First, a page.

The unrelenting intrusive thoughts and compulsions makes Obsessive Compulsive Disorder (OCD) and disruptive and exhausting mental health condition. The severity of the disorder can vary greatly from person to person, but for those with severe, treatment-resistant OCD managing a normal life can be extraordinarily difficult if not impossible. Obsessive Compulsive Disorder is a complex but treatable psychiatric condition provided the person with OCD receives the proper medication and therapy.
Obsessive Compulsive Disorder typically emerges in late childhood or early adolescence, and can grow worse over time if left untreated. The disorder can also be exacerbated by situations or events, such as the death of a loved one or an accident, which reinforces fears common to sufferers, such as disease or being the victim of a crime. OCD is closely associated with the umbrella of anxiety disorders, and like other mood disorders it has a genetic and hereditary component to it.
Obsessive Compulsive Disorder sufferers experience recurring, persistent thoughts or impulses, and perform certain routines repeatedly. Obsessions can include fears (of contamination, of death, etc) or even intrusive mental images. Obsessions can also manifest as a fixation on symmetry or the overwhelming desire to know, remember, or document information. Like other psychological symptoms, these obsessions can be triggered by environmental cues like smells or places. The obsessions experienced by OCD sufferers can lead to a need for control or hyper vigilance, similar to those afflicted with PTSD.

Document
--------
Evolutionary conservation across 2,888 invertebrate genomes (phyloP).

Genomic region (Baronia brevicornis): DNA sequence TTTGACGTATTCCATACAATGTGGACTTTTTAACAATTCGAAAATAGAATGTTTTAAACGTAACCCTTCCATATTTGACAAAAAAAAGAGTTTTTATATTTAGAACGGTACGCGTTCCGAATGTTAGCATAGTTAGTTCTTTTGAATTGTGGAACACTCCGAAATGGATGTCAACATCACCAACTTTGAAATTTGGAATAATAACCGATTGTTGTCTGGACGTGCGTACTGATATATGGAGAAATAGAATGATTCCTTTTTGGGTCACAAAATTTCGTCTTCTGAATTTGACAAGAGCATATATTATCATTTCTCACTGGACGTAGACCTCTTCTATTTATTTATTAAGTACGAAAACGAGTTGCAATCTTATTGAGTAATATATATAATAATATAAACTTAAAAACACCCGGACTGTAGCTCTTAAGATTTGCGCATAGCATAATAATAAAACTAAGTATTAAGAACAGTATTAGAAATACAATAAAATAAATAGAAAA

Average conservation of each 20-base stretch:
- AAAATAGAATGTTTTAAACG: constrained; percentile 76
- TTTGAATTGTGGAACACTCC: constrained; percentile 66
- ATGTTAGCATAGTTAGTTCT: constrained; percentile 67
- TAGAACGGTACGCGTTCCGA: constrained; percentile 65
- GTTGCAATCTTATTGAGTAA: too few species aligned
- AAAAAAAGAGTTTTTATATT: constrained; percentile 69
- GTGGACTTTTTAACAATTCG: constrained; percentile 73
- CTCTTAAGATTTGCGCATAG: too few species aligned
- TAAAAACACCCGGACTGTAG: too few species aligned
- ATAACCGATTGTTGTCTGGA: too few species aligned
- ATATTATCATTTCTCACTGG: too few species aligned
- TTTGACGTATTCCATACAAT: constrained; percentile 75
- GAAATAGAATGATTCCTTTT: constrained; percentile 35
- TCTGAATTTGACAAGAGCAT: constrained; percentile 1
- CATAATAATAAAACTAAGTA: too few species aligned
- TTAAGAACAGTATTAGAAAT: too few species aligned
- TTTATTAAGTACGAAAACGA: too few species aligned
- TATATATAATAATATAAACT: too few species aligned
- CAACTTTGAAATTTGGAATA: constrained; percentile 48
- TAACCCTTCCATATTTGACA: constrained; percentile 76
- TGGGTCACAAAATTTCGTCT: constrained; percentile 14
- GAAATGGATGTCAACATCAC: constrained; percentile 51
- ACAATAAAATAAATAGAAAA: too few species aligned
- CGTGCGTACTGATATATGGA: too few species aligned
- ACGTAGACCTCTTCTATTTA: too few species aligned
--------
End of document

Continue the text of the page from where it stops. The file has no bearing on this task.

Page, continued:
In response to the excess anxiety brought on by obsessive thoughts, many individuals with OCD engage in ritualistic behaviors in order to reduce the anxiety. An example of this might be repeated hand-washing to prevent contamination from germs. People suffering from OCD may create rigid rules or systems in order to exact some sense of control in the face of crippling fear, fixation, or anxiety. This can include touching objects a certain number of times, constantly seeking reassurance from others, or repeating specific words or phrases. The relief brought by these habitual actions is short-lived, and they actually serve to reinforce the obsessive thought patterns that triggered them, leading to a vicious cycle.
Even severe cases of Obsessive Compulsive Disorder are treatable. OCD responds well to a number of psychotropic medications, including certain selective serotonin reuptake inhibitors, or SSRIs. In addition, many of the anxiety management techniques used to treat generalized anxiety or panic disorders can also be used for OCD sufferers to help them manage their symptoms. Cognitive Behavioral Therapy (CBT) and other behavioral therapies like it are especially effective in the treatment of OCD. CBT assists patient in changing thought patterns and belief systems so they can respond in a healthier manner when triggered in the future. At the office of Raul J. Rodriguez, MD psychiatry, medication management, individual therapy & skills coaching, and group therapy are all employed as tools in treating Obsessive Compulsive Disorder.
For individuals whose OCD has been deemed “treatment-resistant” (e.g. does not respond to medication or talk therapy) Dr. Rodriguez offers Transcranial Magnetic Stimulation therapy for treatment-resistant OCD. TMS therapy works by stimulating parts of the brain that have been structurally impacted by long-term anxiety using non-invasive magnetic pulses. With TMS, individuals are able to return to a normal baseline of functionality. It is recommended that patients interested in treatment for Obsessive Compulsive Disorder receive a psychiatric evaluation, to determine what course of treatment or combination of therapies would be most beneficial for their specific form of OCD.
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